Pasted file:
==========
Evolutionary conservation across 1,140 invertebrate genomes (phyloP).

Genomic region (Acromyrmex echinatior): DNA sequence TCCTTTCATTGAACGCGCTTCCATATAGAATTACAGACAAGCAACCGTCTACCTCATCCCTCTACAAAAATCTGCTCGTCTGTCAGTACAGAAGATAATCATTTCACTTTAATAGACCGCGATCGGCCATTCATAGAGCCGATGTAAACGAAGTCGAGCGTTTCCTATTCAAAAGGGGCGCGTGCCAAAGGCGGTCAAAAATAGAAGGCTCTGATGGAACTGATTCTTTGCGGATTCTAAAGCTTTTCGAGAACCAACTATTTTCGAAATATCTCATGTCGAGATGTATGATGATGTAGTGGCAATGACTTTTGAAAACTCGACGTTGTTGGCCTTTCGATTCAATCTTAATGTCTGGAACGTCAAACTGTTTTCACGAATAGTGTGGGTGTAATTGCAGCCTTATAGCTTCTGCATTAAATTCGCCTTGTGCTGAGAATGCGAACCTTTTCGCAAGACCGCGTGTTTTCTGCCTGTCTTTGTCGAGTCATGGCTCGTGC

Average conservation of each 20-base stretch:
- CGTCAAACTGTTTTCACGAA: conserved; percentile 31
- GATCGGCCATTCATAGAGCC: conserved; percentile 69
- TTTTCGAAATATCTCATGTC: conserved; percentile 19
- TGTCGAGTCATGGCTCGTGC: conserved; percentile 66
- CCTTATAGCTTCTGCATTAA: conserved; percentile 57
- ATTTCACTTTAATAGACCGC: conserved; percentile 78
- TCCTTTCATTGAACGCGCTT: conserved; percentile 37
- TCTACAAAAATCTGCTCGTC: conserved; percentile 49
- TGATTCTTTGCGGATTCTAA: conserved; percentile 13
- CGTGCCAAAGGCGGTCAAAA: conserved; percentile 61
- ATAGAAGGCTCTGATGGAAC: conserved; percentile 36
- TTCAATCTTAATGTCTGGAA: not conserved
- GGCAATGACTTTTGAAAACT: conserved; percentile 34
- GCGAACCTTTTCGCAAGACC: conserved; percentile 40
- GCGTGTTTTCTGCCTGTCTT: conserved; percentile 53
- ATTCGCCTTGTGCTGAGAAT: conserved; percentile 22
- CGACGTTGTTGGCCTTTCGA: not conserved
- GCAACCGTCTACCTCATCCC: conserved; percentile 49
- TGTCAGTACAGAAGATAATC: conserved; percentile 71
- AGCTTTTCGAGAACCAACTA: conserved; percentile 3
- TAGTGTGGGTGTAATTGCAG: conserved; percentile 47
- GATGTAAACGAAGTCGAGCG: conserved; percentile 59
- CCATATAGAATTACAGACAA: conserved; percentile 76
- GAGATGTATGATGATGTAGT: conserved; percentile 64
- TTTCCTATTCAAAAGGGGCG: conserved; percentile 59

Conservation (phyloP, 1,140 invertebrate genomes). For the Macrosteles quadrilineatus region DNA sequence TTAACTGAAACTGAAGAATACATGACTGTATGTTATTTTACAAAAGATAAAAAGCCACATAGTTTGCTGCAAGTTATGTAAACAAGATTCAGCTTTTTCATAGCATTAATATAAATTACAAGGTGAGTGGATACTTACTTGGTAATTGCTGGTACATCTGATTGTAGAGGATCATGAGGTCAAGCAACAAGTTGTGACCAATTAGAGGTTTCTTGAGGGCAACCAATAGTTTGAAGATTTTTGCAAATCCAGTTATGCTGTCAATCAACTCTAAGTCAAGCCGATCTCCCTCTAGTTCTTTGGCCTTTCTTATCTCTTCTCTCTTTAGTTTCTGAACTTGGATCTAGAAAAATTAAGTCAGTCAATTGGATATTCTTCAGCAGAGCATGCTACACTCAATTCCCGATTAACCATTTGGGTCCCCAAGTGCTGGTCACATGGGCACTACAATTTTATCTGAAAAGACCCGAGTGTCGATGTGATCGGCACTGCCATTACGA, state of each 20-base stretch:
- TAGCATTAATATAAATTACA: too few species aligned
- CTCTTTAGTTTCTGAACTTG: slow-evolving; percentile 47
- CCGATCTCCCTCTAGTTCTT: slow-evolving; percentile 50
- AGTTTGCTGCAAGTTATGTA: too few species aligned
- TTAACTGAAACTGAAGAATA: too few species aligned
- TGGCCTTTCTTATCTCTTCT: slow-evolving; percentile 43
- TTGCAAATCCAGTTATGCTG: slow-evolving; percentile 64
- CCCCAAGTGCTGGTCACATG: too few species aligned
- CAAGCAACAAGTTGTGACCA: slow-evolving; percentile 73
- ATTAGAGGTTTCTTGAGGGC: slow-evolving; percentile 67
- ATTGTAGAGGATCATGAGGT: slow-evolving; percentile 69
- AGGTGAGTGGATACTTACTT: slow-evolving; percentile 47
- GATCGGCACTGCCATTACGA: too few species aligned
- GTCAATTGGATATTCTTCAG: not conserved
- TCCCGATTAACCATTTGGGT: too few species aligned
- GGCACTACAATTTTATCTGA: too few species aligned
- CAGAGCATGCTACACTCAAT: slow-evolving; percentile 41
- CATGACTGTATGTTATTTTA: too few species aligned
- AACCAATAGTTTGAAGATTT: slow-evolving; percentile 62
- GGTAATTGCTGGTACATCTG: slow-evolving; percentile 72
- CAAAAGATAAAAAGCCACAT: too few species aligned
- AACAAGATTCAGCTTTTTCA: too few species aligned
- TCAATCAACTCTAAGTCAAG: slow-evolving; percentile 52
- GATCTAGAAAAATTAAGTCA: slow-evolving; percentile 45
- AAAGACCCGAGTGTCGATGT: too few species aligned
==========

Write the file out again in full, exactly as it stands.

Evolutionary conservation across 1,140 invertebrate genomes (phyloP).

Genomic region (Acromyrmex echinatior): DNA sequence TCCTTTCATTGAACGCGCTTCCATATAGAATTACAGACAAGCAACCGTCTACCTCATCCCTCTACAAAAATCTGCTCGTCTGTCAGTACAGAAGATAATCATTTCACTTTAATAGACCGCGATCGGCCATTCATAGAGCCGATGTAAACGAAGTCGAGCGTTTCCTATTCAAAAGGGGCGCGTGCCAAAGGCGGTCAAAAATAGAAGGCTCTGATGGAACTGATTCTTTGCGGATTCTAAAGCTTTTCGAGAACCAACTATTTTCGAAATATCTCATGTCGAGATGTATGATGATGTAGTGGCAATGACTTTTGAAAACTCGACGTTGTTGGCCTTTCGATTCAATCTTAATGTCTGGAACGTCAAACTGTTTTCACGAATAGTGTGGGTGTAATTGCAGCCTTATAGCTTCTGCATTAAATTCGCCTTGTGCTGAGAATGCGAACCTTTTCGCAAGACCGCGTGTTTTCTGCCTGTCTTTGTCGAGTCATGGCTCGTGC

Average conservation of each 20-base stretch:
- CGTCAAACTGTTTTCACGAA: conserved; percentile 31
- GATCGGCCATTCATAGAGCC: conserved; percentile 69
- TTTTCGAAATATCTCATGTC: conserved; percentile 19
- TGTCGAGTCATGGCTCGTGC: conserved; percentile 66
- CCTTATAGCTTCTGCATTAA: conserved; percentile 57
- ATTTCACTTTAATAGACCGC: conserved; percentile 78
- TCCTTTCATTGAACGCGCTT: conserved; percentile 37
- TCTACAAAAATCTGCTCGTC: conserved; percentile 49
- TGATTCTTTGCGGATTCTAA: conserved; percentile 13
- CGTGCCAAAGGCGGTCAAAA: conserved; percentile 61
- ATAGAAGGCTCTGATGGAAC: conserved; percentile 36
- TTCAATCTTAATGTCTGGAA: not conserved
- GGCAATGACTTTTGAAAACT: conserved; percentile 34
- GCGAACCTTTTCGCAAGACC: conserved; percentile 40
- GCGTGTTTTCTGCCTGTCTT: conserved; percentile 53
- ATTCGCCTTGTGCTGAGAAT: conserved; percentile 22
- CGACGTTGTTGGCCTTTCGA: not conserved
- GCAACCGTCTACCTCATCCC: conserved; percentile 49
- TGTCAGTACAGAAGATAATC: conserved; percentile 71
- AGCTTTTCGAGAACCAACTA: conserved; percentile 3
- TAGTGTGGGTGTAATTGCAG: conserved; percentile 47
- GATGTAAACGAAGTCGAGCG: conserved; percentile 59
- CCATATAGAATTACAGACAA: conserved; percentile 76
- GAGATGTATGATGATGTAGT: conserved; percentile 64
- TTTCCTATTCAAAAGGGGCG: conserved; percentile 59

Conservation (phyloP, 1,140 invertebrate genomes). For the Macrosteles quadrilineatus region DNA sequence TTAACTGAAACTGAAGAATACATGACTGTATGTTATTTTACAAAAGATAAAAAGCCACATAGTTTGCTGCAAGTTATGTAAACAAGATTCAGCTTTTTCATAGCATTAATATAAATTACAAGGTGAGTGGATACTTACTTGGTAATTGCTGGTACATCTGATTGTAGAGGATCATGAGGTCAAGCAACAAGTTGTGACCAATTAGAGGTTTCTTGAGGGCAACCAATAGTTTGAAGATTTTTGCAAATCCAGTTATGCTGTCAATCAACTCTAAGTCAAGCCGATCTCCCTCTAGTTCTTTGGCCTTTCTTATCTCTTCTCTCTTTAGTTTCTGAACTTGGATCTAGAAAAATTAAGTCAGTCAATTGGATATTCTTCAGCAGAGCATGCTACACTCAATTCCCGATTAACCATTTGGGTCCCCAAGTGCTGGTCACATGGGCACTACAATTTTATCTGAAAAGACCCGAGTGTCGATGTGATCGGCACTGCCATTACGA, state of each 20-base stretch:
- TAGCATTAATATAAATTACA: too few species aligned
- CTCTTTAGTTTCTGAACTTG: slow-evolving; percentile 47
- CCGATCTCCCTCTAGTTCTT: slow-evolving; percentile 50
- AGTTTGCTGCAAGTTATGTA: too few species aligned
- TTAACTGAAACTGAAGAATA: too few species aligned
- TGGCCTTTCTTATCTCTTCT: slow-evolving; percentile 43
- TTGCAAATCCAGTTATGCTG: slow-evolving; percentile 64
- CCCCAAGTGCTGGTCACATG: too few species aligned
- CAAGCAACAAGTTGTGACCA: slow-evolving; percentile 73
- ATTAGAGGTTTCTTGAGGGC: slow-evolving; percentile 67
- ATTGTAGAGGATCATGAGGT: slow-evolving; percentile 69
- AGGTGAGTGGATACTTACTT: slow-evolving; percentile 47
- GATCGGCACTGCCATTACGA: too few species aligned
- GTCAATTGGATATTCTTCAG: not conserved
- TCCCGATTAACCATTTGGGT: too few species aligned
- GGCACTACAATTTTATCTGA: too few species aligned
- CAGAGCATGCTACACTCAAT: slow-evolving; percentile 41
- CATGACTGTATGTTATTTTA: too few species aligned
- AACCAATAGTTTGAAGATTT: slow-evolving; percentile 62
- GGTAATTGCTGGTACATCTG: slow-evolving; percentile 72
- CAAAAGATAAAAAGCCACAT: too few species aligned
- AACAAGATTCAGCTTTTTCA: too few species aligned
- TCAATCAACTCTAAGTCAAG: slow-evolving; percentile 52
- GATCTAGAAAAATTAAGTCA: slow-evolving; percentile 45
- AAAGACCCGAGTGTCGATGT: too few species aligned